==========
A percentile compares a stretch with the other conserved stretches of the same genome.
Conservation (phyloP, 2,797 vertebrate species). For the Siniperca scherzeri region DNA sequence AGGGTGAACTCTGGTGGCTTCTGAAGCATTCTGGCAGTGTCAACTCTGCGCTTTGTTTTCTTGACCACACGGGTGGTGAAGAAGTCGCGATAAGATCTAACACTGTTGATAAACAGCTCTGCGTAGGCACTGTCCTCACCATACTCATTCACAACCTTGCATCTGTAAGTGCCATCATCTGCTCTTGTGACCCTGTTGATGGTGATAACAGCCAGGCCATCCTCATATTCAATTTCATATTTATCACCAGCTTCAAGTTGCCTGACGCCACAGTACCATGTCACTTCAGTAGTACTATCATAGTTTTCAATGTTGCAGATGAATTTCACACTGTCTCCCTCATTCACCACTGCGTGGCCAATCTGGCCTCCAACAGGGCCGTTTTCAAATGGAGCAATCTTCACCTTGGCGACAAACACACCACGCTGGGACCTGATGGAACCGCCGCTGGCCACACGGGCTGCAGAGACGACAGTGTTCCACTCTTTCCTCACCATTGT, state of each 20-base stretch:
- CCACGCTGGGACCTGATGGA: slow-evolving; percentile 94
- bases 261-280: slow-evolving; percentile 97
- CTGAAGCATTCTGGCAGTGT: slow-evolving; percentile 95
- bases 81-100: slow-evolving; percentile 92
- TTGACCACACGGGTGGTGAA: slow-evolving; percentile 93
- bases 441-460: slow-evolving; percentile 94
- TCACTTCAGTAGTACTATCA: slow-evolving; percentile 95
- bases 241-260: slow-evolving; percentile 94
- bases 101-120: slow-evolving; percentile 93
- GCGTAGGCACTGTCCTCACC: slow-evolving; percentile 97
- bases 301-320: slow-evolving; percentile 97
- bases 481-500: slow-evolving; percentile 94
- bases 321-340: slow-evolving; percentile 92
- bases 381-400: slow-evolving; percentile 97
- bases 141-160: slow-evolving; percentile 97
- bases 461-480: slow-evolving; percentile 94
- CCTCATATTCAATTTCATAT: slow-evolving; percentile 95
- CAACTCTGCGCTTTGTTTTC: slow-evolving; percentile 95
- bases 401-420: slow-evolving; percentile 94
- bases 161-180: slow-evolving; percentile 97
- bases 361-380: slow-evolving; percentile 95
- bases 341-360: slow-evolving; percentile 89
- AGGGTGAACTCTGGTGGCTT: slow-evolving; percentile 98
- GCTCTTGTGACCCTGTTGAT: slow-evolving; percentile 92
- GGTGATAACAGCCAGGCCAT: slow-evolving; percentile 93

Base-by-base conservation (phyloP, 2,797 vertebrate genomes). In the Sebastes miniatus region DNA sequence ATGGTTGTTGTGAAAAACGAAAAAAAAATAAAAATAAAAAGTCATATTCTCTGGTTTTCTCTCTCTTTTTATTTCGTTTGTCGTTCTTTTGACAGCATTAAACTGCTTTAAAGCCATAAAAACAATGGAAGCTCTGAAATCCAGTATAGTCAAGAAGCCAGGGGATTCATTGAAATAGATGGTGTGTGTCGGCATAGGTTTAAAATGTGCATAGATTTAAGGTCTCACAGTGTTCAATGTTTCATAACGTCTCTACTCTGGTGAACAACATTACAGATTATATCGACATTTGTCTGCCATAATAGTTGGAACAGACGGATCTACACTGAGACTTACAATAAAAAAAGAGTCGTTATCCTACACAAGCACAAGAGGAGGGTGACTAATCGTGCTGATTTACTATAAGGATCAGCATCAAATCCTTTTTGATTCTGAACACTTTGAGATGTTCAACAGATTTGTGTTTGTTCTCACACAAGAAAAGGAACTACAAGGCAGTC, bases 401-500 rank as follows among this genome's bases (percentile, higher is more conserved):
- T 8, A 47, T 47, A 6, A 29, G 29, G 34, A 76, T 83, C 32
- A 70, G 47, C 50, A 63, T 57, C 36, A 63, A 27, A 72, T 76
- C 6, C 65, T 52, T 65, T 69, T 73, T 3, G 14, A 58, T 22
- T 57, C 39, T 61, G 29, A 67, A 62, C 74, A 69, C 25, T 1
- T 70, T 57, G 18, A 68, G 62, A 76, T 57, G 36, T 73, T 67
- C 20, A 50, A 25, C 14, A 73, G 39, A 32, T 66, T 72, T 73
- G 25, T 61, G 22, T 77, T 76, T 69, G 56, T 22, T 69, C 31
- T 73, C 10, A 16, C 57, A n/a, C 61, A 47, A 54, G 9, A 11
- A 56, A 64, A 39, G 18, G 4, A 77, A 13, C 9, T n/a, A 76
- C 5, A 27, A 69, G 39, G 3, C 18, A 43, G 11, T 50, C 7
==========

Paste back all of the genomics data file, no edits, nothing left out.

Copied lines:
A percentile compares a stretch with the other conserved stretches of the same genome.
Conservation (phyloP, 2,797 vertebrate species). For the Siniperca scherzeri region DNA sequence AGGGTGAACTCTGGTGGCTTCTGAAGCATTCTGGCAGTGTCAACTCTGCGCTTTGTTTTCTTGACCACACGGGTGGTGAAGAAGTCGCGATAAGATCTAACACTGTTGATAAACAGCTCTGCGTAGGCACTGTCCTCACCATACTCATTCACAACCTTGCATCTGTAAGTGCCATCATCTGCTCTTGTGACCCTGTTGATGGTGATAACAGCCAGGCCATCCTCATATTCAATTTCATATTTATCACCAGCTTCAAGTTGCCTGACGCCACAGTACCATGTCACTTCAGTAGTACTATCATAGTTTTCAATGTTGCAGATGAATTTCACACTGTCTCCCTCATTCACCACTGCGTGGCCAATCTGGCCTCCAACAGGGCCGTTTTCAAATGGAGCAATCTTCACCTTGGCGACAAACACACCACGCTGGGACCTGATGGAACCGCCGCTGGCCACACGGGCTGCAGAGACGACAGTGTTCCACTCTTTCCTCACCATTGT, state of each 20-base stretch:
- CCACGCTGGGACCTGATGGA: slow-evolving; percentile 94
- bases 261-280: slow-evolving; percentile 97
- CTGAAGCATTCTGGCAGTGT: slow-evolving; percentile 95
- bases 81-100: slow-evolving; percentile 92
- TTGACCACACGGGTGGTGAA: slow-evolving; percentile 93
- bases 441-460: slow-evolving; percentile 94
- TCACTTCAGTAGTACTATCA: slow-evolving; percentile 95
- bases 241-260: slow-evolving; percentile 94
- bases 101-120: slow-evolving; percentile 93
- GCGTAGGCACTGTCCTCACC: slow-evolving; percentile 97
- bases 301-320: slow-evolving; percentile 97
- bases 481-500: slow-evolving; percentile 94
- bases 321-340: slow-evolving; percentile 92
- bases 381-400: slow-evolving; percentile 97
- bases 141-160: slow-evolving; percentile 97
- bases 461-480: slow-evolving; percentile 94
- CCTCATATTCAATTTCATAT: slow-evolving; percentile 95
- CAACTCTGCGCTTTGTTTTC: slow-evolving; percentile 95
- bases 401-420: slow-evolving; percentile 94
- bases 161-180: slow-evolving; percentile 97
- bases 361-380: slow-evolving; percentile 95
- bases 341-360: slow-evolving; percentile 89
- AGGGTGAACTCTGGTGGCTT: slow-evolving; percentile 98
- GCTCTTGTGACCCTGTTGAT: slow-evolving; percentile 92
- GGTGATAACAGCCAGGCCAT: slow-evolving; percentile 93

Base-by-base conservation (phyloP, 2,797 vertebrate genomes). In the Sebastes miniatus region DNA sequence ATGGTTGTTGTGAAAAACGAAAAAAAAATAAAAATAAAAAGTCATATTCTCTGGTTTTCTCTCTCTTTTTATTTCGTTTGTCGTTCTTTTGACAGCATTAAACTGCTTTAAAGCCATAAAAACAATGGAAGCTCTGAAATCCAGTATAGTCAAGAAGCCAGGGGATTCATTGAAATAGATGGTGTGTGTCGGCATAGGTTTAAAATGTGCATAGATTTAAGGTCTCACAGTGTTCAATGTTTCATAACGTCTCTACTCTGGTGAACAACATTACAGATTATATCGACATTTGTCTGCCATAATAGTTGGAACAGACGGATCTACACTGAGACTTACAATAAAAAAAGAGTCGTTATCCTACACAAGCACAAGAGGAGGGTGACTAATCGTGCTGATTTACTATAAGGATCAGCATCAAATCCTTTTTGATTCTGAACACTTTGAGATGTTCAACAGATTTGTGTTTGTTCTCACACAAGAAAAGGAACTACAAGGCAGTC, bases 401-500 rank as follows among this genome's bases (percentile, higher is more conserved):
- T 8, A 47, T 47, A 6, A 29, G 29, G 34, A 76, T 83, C 32
- A 70, G 47, C 50, A 63, T 57, C 36, A 63, A 27, A 72, T 76
- C 6, C 65, T 52, T 65, T 69, T 73, T 3, G 14, A 58, T 22
- T 57, C 39, T 61, G 29, A 67, A 62, C 74, A 69, C 25, T 1
- T 70, T 57, G 18, A 68, G 62, A 76, T 57, G 36, T 73, T 67
- C 20, A 50, A 25, C 14, A 73, G 39, A 32, T 66, T 72, T 73
- G 25, T 61, G 22, T 77, T 76, T 69, G 56, T 22, T 69, C 31
- T 73, C 10, A 16, C 57, A n/a, C 61, A 47, A 54, G 9, A 11
- A 56, A 64, A 39, G 18, G 4, A 77, A 13, C 9, T n/a, A 76
- C 5, A 27, A 69, G 39, G 3, C 18, A 43, G 11, T 50, C 7